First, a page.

Killer scorpions with huge stingers are invading Britain by riding in on lorries

Killer scorpions are set to invade Britain as temperatures rise through climate change.

European yellow-tailed stingers hitched lifts on ships from their native Sicily to the UK – and are thriving thanks to global warming.

The venom can create an allergic reaction that could kill people who go into anaphylactic shock.

READ MORE: Inch-long cockchafers invading UK homes and whacking people in the face

More than 15,000 of them now live on the Isle of Sheppey in Kent.

A spokesman for G’s Drive Thru MOT Centre on the Isle said: “Sometimes we open up in the morning and find them in the shutter.’’

Experts suspect they travelled over the sea by hitching lifts on lorries at docks.

A report by the Royal Entomological Society says: “An increased temperature has been shown to significantly increase the activity of both male and female yellow-tailed scorpions.

“Higher temperatures can be expected to increase the availability of suitable habitat for England’s yellow-tailed scorpions.”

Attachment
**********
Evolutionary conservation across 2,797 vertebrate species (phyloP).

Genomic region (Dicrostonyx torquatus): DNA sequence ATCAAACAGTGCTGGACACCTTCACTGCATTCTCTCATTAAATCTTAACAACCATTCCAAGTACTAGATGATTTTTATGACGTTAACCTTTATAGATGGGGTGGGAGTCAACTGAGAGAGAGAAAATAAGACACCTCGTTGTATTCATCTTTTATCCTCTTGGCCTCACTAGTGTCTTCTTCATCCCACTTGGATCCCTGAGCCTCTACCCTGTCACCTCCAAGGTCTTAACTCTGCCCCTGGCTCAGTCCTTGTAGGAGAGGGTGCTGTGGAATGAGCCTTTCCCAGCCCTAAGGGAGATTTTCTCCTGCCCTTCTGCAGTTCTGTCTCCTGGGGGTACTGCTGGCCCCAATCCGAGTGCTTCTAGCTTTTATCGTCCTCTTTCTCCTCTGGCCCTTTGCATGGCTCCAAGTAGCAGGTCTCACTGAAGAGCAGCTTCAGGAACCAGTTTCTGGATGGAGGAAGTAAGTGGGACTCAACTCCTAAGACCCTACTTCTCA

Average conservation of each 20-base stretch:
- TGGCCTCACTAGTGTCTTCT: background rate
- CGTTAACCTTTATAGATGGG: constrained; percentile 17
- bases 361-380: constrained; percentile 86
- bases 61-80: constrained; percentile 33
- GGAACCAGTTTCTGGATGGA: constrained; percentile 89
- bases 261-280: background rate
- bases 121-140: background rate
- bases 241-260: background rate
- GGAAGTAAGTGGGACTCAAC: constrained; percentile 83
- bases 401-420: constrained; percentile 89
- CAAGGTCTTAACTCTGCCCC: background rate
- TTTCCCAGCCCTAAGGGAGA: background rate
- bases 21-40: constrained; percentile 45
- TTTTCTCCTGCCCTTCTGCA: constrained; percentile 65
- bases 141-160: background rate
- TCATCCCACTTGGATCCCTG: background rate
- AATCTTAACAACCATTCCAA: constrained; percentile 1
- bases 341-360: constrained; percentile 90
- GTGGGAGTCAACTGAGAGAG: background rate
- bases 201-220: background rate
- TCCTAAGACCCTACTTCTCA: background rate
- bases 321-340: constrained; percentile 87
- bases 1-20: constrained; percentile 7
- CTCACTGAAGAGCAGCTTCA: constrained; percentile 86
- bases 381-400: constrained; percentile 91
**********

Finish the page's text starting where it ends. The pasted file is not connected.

The report adds though the scorpions “may look scary” they “very rarely use the stinger”.

It follows news that the annual invasion of giant flying beetles called cockchafers has begun – leaving Brits in terror as the noisy bugs fly into their homes.

The beetles, which grow to more than an inch long, have been living underground for three to four years as larvae feeding on grass roots.

But now the bugs, which make a loud whirring noise when flying, have entered their adult stage, which only lasts five to six weeks before they die – and they are everywhere.

Clark Davis, of St Albans, Herts, said he spotted a cockchafer after hearing a “mad buzzing” sound in his living room.

He said: “It sounded like a bloody helicopter, but upon closer inspection was this weird-looking bug which I since found out is called a – wait for it – cockchafer.

“What an odd world we live in.”

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